The wheels are coming loose

Five years ago, I asked, "When will the wheels fall off?" Well, they haven't fallen off, but they are getting loose-and for different reasons than I anticipated.


Five years ago, I asked, "When will the wheels fall off?" Well, they haven't fallen off, but they are getting loose-and for different reasons than I anticipated. They're getting loose not so much because of a lack of investment in our plants but because we're rapidly running out of people to keep them going.

Five years ago, it was clear that the knowledge and skills levels of our workforces was one of the problems. Today, it is THE problem.

If you don't want to take my word for it, take a look at the latest data from an American Management Association (AMA) study:

  • 41.7% of manufacturing job applicants have basic skills deficiencies

      • Over 38% of all job applicants lack the necessary reading, writing, and math skills to do the jobs they seek

          • In 1999 the share of skills-deficient job applicants was up from 35.5% in 1998 and 22.8% in 1997.

            • Ellen Bayer, global human resources practice leader for AMA, advises, "For all the concern about the shortage of high-tech workers, we are facing a lack of job applicants who can read and write. Companies are going to have to find new ways to staff themselves with qualified workers. They are not going to be able to rely merely on selective hiring to achieve their goals-they will have to invest more in training new hires and current employees. In many cases, businesses are going to be compelled to develop rather than hire workforces."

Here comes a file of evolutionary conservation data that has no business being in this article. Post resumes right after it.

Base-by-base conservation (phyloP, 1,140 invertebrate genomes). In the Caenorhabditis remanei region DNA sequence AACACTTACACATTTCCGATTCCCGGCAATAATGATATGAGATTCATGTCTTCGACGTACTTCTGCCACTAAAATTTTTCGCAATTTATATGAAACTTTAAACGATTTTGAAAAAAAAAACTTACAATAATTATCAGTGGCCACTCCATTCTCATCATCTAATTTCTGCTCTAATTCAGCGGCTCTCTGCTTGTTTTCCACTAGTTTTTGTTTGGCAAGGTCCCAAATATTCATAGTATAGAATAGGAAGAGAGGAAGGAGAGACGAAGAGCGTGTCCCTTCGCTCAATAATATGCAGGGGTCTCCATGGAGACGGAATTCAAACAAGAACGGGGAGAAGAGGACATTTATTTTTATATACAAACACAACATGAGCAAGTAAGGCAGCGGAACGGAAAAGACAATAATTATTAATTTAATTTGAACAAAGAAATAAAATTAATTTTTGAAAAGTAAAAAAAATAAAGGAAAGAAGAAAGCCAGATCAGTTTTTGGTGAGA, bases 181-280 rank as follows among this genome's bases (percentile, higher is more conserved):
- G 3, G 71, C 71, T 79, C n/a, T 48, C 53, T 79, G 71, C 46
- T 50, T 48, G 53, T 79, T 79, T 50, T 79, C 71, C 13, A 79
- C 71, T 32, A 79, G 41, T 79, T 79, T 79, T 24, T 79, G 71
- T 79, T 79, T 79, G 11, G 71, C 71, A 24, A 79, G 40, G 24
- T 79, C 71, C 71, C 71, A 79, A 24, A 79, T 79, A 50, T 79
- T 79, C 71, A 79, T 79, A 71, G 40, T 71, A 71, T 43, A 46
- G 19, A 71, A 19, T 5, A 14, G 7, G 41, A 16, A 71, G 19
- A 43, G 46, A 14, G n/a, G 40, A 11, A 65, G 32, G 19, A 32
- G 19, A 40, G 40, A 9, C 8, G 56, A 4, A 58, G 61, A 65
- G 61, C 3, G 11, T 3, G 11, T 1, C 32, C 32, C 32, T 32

The AMA study simply confirms what I've been hearing for many years. Virtually every plant engineer I've asked has complained about the problem of finding and retaining qualified workers. And for at least the next several years, there is no relief in sight. Even if our public education system jumps on the problem today, it will take a number of years before those youths enter the workforce. For new workers coming out of secondary schools and even colleges, improving those basic skills is clearly up to industry.

              The role of basic educator is one that industry has long sought to avoid. It's expensive, and it's hard to put a number on the return on investment. But for some plants, the education of workers may become a matter of survival.

              It's time to become active and involved in workforce education.

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